• You’re right, the ancient oath formula would have included the correct pronunciation of God’s personal name (rather than the circumlocution, “Adonai”), and that proper usage of God’s name was always allowed (that’s not what Exodus is prohibiting). Building fences around the Law is not the same as “adding to” the Law. For example, to say that one should not get angry is not to “add to” the commandment: “You shall not murder” (cf. Matt 5:21-26). “No murder” is still the command that should not be transgressed; “don’t get angry” is a helpful way to ensure that one never goes as far as to murder another person. To use the “fence building” metaphor: think of the Law as a garden — to build a fence around the garden would not be to add to the garden, but rather to protect from intruders “taking away from” the garden.

  16. I am very interested to hear the correct interpretation of this. But I am equally interested to hear the variety of interpretations which people have learned. I am a bit concerned with the ones that say we ‘shouldn’t say we love God or profess his name and then live in a way that dishonors him’ because this would mean that every time we sinned or fell short in some way we would have to disown him as a convoluted way of honoring him. I cannot see how this is so and it seems burdensome and rather self-righteous

    • Thanks, Christopher. Yes, the kinds of interpretations that you cite here would constitute going overboard. People used God’s name and referred to their love and honor of God all the time in the Bible — if it were taboo to use God’s name in this way, we wouldn’t have the Psalms 🙂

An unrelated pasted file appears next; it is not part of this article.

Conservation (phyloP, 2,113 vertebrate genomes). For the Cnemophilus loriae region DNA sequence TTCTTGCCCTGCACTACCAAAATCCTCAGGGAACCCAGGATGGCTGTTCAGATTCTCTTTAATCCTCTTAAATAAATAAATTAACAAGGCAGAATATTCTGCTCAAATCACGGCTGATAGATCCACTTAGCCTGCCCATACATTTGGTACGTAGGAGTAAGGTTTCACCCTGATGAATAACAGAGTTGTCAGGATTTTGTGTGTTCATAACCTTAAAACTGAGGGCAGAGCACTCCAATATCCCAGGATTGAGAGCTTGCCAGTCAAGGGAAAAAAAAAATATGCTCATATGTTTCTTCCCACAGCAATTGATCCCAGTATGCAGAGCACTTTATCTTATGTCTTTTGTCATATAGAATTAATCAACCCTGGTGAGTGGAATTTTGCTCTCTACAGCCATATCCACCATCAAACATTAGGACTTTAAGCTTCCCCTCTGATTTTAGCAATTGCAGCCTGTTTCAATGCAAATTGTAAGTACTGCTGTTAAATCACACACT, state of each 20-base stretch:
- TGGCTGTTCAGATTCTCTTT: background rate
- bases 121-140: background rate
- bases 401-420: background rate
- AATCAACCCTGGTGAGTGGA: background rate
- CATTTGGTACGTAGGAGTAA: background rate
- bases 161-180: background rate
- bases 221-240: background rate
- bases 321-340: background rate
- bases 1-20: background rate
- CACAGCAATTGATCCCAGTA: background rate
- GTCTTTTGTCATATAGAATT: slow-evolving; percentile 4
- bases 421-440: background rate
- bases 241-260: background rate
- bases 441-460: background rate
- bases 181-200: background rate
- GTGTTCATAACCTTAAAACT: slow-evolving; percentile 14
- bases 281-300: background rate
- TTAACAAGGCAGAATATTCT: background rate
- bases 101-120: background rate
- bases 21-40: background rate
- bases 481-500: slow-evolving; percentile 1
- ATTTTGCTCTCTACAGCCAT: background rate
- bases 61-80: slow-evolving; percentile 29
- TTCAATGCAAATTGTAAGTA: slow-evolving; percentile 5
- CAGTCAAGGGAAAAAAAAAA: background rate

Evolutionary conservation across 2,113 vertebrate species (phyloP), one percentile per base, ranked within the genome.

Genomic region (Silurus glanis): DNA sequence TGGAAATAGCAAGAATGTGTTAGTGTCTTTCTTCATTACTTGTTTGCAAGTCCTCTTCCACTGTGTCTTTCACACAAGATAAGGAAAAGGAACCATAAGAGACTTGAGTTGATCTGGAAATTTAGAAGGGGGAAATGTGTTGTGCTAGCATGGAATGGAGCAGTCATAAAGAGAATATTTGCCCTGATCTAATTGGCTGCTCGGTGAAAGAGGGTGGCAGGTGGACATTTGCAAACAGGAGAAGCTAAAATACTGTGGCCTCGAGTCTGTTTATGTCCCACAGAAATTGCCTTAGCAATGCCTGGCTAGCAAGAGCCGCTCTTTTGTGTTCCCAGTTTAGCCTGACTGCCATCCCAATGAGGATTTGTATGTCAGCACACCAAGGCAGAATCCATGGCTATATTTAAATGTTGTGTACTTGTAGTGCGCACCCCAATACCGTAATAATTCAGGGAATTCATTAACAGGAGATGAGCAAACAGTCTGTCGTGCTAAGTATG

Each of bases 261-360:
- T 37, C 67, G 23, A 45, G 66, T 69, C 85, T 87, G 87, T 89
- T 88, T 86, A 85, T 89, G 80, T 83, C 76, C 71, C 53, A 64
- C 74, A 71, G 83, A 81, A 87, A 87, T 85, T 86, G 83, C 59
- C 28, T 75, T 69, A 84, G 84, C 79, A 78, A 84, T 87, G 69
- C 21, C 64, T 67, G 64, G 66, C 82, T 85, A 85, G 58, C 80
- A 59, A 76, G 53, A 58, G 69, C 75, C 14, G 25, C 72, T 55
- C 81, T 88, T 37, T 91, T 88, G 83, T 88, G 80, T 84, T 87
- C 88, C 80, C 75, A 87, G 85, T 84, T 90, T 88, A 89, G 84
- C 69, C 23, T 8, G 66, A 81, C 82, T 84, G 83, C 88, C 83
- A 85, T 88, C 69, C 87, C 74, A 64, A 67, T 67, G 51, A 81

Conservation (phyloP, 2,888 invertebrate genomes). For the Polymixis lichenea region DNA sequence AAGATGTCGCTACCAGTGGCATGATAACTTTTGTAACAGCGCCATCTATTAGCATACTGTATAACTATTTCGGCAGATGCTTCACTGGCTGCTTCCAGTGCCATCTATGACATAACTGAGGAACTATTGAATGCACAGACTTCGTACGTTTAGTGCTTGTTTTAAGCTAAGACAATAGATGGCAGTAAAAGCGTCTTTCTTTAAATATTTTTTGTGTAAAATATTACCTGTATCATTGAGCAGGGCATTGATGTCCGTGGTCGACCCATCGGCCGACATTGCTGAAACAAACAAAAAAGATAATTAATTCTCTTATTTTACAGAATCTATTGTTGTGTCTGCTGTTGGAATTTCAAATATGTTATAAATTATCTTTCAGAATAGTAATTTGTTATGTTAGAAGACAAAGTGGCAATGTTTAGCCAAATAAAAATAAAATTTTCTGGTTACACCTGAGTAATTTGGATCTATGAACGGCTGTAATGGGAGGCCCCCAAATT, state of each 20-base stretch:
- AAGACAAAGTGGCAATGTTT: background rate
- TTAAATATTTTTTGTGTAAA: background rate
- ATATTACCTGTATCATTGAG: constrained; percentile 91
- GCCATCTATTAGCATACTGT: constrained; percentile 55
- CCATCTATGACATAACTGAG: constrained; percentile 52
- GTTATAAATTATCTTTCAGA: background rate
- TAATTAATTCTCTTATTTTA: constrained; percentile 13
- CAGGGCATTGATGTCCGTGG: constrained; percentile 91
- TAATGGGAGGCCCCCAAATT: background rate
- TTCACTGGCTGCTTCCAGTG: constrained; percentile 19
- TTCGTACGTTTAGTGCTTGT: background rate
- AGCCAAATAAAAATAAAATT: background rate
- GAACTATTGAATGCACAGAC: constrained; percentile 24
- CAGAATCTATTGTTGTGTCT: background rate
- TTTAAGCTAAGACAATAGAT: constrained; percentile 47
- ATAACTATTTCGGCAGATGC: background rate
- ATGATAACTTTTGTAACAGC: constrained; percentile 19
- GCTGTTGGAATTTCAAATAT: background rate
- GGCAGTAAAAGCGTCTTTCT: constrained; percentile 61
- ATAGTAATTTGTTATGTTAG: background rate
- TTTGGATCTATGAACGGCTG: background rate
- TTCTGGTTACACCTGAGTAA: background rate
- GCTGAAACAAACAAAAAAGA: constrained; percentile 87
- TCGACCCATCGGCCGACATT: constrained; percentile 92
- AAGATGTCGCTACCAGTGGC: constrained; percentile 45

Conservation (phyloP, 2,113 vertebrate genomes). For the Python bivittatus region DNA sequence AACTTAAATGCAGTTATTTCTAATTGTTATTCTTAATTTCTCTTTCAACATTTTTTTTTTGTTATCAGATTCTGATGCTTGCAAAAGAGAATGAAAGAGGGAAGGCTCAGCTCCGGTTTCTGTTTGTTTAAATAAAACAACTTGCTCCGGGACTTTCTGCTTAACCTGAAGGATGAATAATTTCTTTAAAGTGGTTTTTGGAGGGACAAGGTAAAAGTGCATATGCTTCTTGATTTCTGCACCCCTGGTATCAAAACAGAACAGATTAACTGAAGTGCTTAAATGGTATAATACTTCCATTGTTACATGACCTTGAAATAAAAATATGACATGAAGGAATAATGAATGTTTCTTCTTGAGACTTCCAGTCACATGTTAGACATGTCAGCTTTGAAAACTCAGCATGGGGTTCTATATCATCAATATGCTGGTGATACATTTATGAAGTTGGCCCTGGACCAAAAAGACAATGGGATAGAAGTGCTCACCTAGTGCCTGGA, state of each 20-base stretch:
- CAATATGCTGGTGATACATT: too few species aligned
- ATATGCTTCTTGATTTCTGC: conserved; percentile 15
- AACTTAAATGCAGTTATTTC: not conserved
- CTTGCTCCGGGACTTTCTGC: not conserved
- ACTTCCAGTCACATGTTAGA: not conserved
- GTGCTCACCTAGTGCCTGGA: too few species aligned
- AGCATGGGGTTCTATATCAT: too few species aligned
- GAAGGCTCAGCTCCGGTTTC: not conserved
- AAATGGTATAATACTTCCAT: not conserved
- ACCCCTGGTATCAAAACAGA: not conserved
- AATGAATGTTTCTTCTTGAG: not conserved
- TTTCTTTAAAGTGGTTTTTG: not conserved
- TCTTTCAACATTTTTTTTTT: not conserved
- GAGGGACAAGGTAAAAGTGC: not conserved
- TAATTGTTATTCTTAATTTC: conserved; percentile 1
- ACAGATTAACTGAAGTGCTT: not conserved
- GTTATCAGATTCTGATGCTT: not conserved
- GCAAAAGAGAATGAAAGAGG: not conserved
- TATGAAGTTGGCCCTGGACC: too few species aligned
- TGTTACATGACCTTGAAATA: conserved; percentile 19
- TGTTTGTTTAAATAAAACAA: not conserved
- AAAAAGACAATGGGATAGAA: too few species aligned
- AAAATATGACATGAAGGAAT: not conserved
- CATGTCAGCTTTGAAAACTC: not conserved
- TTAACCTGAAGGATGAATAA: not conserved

17. Blessings. While I agree with your position on fulfilling oaths, I’ve found another position to be more compelling, which has to do with following Christ. If somebody takes upon them the name of Christ; that is, if they claim to be a believer, yet don’t obey the King at all, 1 John tells us they are false converts, for they never came to faith in the first place. These people have taken God’s name in vain.

  18. People use God’s name so freely
    And our saviours name too a swear word.
    One day they will face him and no words can retract it .

  19. God is covenant keeping God, his people should be covenant keeping as well. These days, people tend to say, read, write and even sign agreement/covenant which they do not intend to keep from the beginning. Same attitude is carried to the Church where people sing, pray, recite covenants/pledge/litany without weighing the words contained there in, offering the sacrifice of lip without the heart. Each of us needs to be watchful, lest we take the name of God in vain.

  20. Dr N Doesn’t the using of the name of God in vain include using the compound names of God as well? if so then haven’t all who are “called by HIS name” used it in vain? for instance, isn’t someone living in need be taking the name of God in vain when HE has declared that HE is our provider? or someone experiencing sickness be in the taking the name in vain because HE is the Lord God that heals? If so, then I don’t know how to get there yet but I hear faith calling me to come higher…

    • Hi, Randy. I’m afraid I don’t quite understand your question. Could you explicate it a bit further for me? It seems like you’re wondering if we can expand the taking of God’s personal name in “vain” to taking the descriptors of God (as ‘healer,’ ‘provider’, etc.) in vain. The command in Exodus does not include these descriptors. The commandment is limited to taking God’s personal name in an oath and then failing to fulfill that oath.